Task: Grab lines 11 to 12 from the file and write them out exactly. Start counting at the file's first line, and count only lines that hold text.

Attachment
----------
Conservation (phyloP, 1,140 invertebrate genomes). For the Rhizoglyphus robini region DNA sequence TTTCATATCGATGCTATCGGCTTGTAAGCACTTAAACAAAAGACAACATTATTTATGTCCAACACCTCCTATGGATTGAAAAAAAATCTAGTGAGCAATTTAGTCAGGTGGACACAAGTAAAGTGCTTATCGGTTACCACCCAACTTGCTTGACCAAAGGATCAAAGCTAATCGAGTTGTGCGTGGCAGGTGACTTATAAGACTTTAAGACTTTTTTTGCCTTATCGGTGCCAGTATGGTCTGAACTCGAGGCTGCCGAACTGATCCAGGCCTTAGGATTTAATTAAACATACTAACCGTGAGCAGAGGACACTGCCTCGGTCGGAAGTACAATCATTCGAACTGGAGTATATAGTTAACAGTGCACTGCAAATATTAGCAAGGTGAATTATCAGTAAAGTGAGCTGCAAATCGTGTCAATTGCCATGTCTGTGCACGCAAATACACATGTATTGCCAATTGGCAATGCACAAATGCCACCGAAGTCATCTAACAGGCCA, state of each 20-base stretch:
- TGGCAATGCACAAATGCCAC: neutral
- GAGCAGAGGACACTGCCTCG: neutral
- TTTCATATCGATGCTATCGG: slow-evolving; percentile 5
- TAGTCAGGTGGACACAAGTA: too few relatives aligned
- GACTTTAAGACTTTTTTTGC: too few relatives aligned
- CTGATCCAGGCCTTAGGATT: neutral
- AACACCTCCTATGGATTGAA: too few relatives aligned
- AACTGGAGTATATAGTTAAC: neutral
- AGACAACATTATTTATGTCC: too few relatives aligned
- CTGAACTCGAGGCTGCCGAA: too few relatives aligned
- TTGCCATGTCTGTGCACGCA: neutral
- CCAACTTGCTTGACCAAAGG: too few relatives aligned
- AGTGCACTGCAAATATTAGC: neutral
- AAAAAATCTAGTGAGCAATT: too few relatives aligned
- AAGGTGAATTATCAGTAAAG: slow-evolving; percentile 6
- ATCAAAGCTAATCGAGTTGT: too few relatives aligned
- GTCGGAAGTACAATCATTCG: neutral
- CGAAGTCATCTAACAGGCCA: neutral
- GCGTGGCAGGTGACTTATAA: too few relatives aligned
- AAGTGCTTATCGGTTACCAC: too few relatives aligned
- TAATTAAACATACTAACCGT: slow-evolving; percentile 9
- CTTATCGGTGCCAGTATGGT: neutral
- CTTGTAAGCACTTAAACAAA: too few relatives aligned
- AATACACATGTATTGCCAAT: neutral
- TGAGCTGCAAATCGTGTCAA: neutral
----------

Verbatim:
- CTGAACTCGAGGCTGCCGAA: too few relatives aligned
- TTGCCATGTCTGTGCACGCA: neutral